And this Jesus – this low-income, refugee Son of Man born to an unwed, teenage mother with no access to proper healthcare grew up to be a brown man who was murdered as an enemy of the state for daring to love thy neighbor – is who informs who I give power to in this democracy I find myself in.

If you are a girl who was wronged for the sake of someone else’s pleasure, joke, or bonding experience, then I am so sorry. I know how tired you are. I know that it is easier to fall asleep to your trauma and deal with the weight of it in flashes while the world keeps spinning. I know it seems too big on some days, and on others you want to squash it so small that it doesn’t make you feel at all.

But girl, it’s time to get up.

This might look like seeking out trauma counseling. It might be as simple as putting on pants today. For me, getting up looks like voting. Opting out of participating in democracy because it’s easier to remove yourself from the conversation is just another way to remain asleep to everyone else’s pain. Stop numbing. Get up.    

Awaken, love. Getting up out of our safe, warm blanket cocoon isn’t comfortable. It’s disorienting at first and it’s cold out there. But still you rub your eyes and arise, because the world needs your voice. It needs your perspective and experience. You matter here, no matter what the actions of others say. And no matter what happens, we’ll still wake up on November 7th and try again.

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my car insurance broke up with me.

a story about why what you call yourself matters

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My own mother likes to gently remind me that I am good at many things, so I need to hold close the things I am terrible at. This is so I will stay humble and actually have friends who want to spend time with me. Good moms do that. They slip in subtle criticism next to a reminder that they think you are the most special, amazing human being that ever existed ever in order to preserve your self-esteem and have their own contingency plan in place for the amount of issues you will likely bring up in counseling years later. I hope to be exactly like her one day.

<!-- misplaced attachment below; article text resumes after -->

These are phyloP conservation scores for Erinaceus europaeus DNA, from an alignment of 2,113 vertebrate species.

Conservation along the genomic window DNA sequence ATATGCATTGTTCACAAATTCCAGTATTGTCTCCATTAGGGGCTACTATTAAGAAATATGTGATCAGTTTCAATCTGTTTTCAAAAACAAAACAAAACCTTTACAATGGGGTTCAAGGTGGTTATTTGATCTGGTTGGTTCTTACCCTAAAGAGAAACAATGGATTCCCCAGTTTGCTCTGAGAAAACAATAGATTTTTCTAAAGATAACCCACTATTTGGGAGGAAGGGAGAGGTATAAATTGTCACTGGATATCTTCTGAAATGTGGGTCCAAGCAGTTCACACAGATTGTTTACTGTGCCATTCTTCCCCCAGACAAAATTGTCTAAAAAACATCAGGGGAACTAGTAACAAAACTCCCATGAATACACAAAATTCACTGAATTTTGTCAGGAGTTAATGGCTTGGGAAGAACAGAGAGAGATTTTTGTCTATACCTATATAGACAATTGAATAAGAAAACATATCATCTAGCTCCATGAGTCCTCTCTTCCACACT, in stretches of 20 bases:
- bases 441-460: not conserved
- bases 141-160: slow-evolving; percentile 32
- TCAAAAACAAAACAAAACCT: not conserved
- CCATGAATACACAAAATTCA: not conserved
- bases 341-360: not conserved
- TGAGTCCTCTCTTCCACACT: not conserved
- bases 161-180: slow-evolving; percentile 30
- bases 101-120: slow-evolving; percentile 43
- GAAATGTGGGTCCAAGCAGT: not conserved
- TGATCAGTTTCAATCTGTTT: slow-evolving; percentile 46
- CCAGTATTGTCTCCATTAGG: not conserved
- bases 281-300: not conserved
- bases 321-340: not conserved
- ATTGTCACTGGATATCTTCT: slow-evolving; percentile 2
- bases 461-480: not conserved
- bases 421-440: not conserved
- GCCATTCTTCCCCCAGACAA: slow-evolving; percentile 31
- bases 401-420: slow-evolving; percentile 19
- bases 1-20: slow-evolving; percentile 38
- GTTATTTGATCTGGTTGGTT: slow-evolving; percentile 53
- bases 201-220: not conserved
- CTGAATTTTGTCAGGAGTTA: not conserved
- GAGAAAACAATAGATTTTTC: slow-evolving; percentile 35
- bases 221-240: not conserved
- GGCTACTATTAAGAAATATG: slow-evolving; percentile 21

It is with this advice in mind that I have become a great passenger. I know how to AUX-cord-DJ for the specific company in the car, I always bring snacks, I can talk about anything in order to stay awake with the brave driver on long road trips, all because I loathe driving. Lucky for me, driving dislikes me almost as much as I hate it.

For years I’ve been in denial, telling myself that I am a good driver but I just don’t like driving. Because I should love driving! It means freedom: it’s a major rite of passage to turn 16 and get your driver’s license. And I didn’t even fail the test my first time! Therefore I must be a great driver. And then one month ago this little narrative was shattered by a seemingly harmless piece of junk mail.

My car insurance sent me a Dear John letter effectively ending our nearly 10 year relationship. It started off sweet by thanking me for my years of commitment but it took a turn when I noticed the kind introduction was soon followed by a list of “incidents” that have occurred over the past three years. When you lay them all out, it really does look like a rap sheet straight out of Mario Kart’s Rainbow Road that all points to one truth: I am a terrible driver.

But I should be a good driver. I drive more often than most for my job, I’m a relatively safe driver (despite my extensive list of offenses, the majority were very minor) and, most importantly, I’ve told myself that I am a good driver for years. I wonder if I didn’t live in a society that says freedom is having a driver’s license and a car if I would even have discovered this part of me wasn’t true? Or what if I took public transportation my whole life, would being a bad driver even define me if I never experienced it?

That letter helped me piece together a little more of my identity: I am Emily, a really bad driver.


It has recently come to my attention that the way I refer to myself when I first met people is not actually the way I move through the world. In the past, I used terms like “awkward” or “embarrassing” or to self-describe personality quirks in social situations. Which everyone does. People can laugh and deal with awkward. It’s the selfishness, fear, and pride I want to distract them from noticing.